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Ljósufjöll volcano

Fissure vents 988 m / 3,241 ft
Iceland, 64.86°N / -22.2°W
Current status: dormant (1 out of 5)
Ljósufjöll volcano books
Typical eruption style: Effusive fissure eruptions (lava flows)
Ljósufjöll volcano eruptions: 960 AD +-10 years No recent earthquakes
TimeMag. / DepthDistanceLocation

Background:

The Ljósufjöll volcanic system at the eastern end of the Snaefellsnes Peninsula is a group of basaltic cinder cones and lava flows along short fissures on a roughly 90-km-long WNW-ESE line.

The volcanic field is about 20-km wide at the eastern end and narrows to about 10-km width on the west. Young-looking cinder cones and lava flows with morphologically fresh surfaces testify to numerous eruptions during the past 10,000 years. The latest eruption post-dated the settlement of Iceland, and took place about 1000 years ago.

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Source: GVP, Smithsonian Institute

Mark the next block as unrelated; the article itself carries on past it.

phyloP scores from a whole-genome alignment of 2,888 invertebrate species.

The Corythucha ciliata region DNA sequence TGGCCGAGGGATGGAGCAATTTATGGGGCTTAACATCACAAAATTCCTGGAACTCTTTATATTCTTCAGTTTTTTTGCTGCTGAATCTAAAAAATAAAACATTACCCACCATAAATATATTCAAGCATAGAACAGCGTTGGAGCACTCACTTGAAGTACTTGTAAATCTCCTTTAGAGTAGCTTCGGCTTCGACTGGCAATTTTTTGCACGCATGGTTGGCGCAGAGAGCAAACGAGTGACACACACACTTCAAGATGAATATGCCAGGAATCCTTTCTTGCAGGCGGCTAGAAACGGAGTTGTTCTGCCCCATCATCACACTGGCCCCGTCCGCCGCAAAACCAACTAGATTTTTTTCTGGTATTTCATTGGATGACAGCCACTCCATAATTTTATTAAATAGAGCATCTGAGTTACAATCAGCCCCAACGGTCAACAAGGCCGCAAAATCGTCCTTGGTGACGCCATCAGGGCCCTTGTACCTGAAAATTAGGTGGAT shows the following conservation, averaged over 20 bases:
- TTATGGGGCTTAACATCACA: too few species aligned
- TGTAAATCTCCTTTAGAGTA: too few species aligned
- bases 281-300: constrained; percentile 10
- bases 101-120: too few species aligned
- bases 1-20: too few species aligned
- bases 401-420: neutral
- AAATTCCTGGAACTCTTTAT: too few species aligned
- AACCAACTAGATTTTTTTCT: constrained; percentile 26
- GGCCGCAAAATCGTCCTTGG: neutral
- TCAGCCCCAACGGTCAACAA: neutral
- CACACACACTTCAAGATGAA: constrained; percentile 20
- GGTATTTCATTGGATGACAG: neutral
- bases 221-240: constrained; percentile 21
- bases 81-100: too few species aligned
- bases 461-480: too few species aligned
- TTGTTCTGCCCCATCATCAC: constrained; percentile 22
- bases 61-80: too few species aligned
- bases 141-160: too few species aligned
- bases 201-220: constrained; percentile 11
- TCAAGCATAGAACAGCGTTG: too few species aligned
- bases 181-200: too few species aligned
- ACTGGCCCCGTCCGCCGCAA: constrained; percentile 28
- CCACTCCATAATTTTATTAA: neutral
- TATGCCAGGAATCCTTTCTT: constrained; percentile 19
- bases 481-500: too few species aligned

Ljósufjöll Photos:




Latest satellite images


Background

The Ljósufjöll volcanic system at the eastern end of the Snaefellsnes Peninsula is a group of basaltic cinder cones and lava flows along short fissures on a roughly 90-km-long WNW-ESE line.


The volcanic field is about 20-km wide at the eastern end and narrows to about 10-km width on the west. Young-looking cinder cones and lava flows with morphologically fresh surfaces testify to numerous eruptions during the past 10,000 years. The latest eruption post-dated the settlement of Iceland, and took place about 1000 years ago.


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Source: GVP, Smithsonian Institute



 

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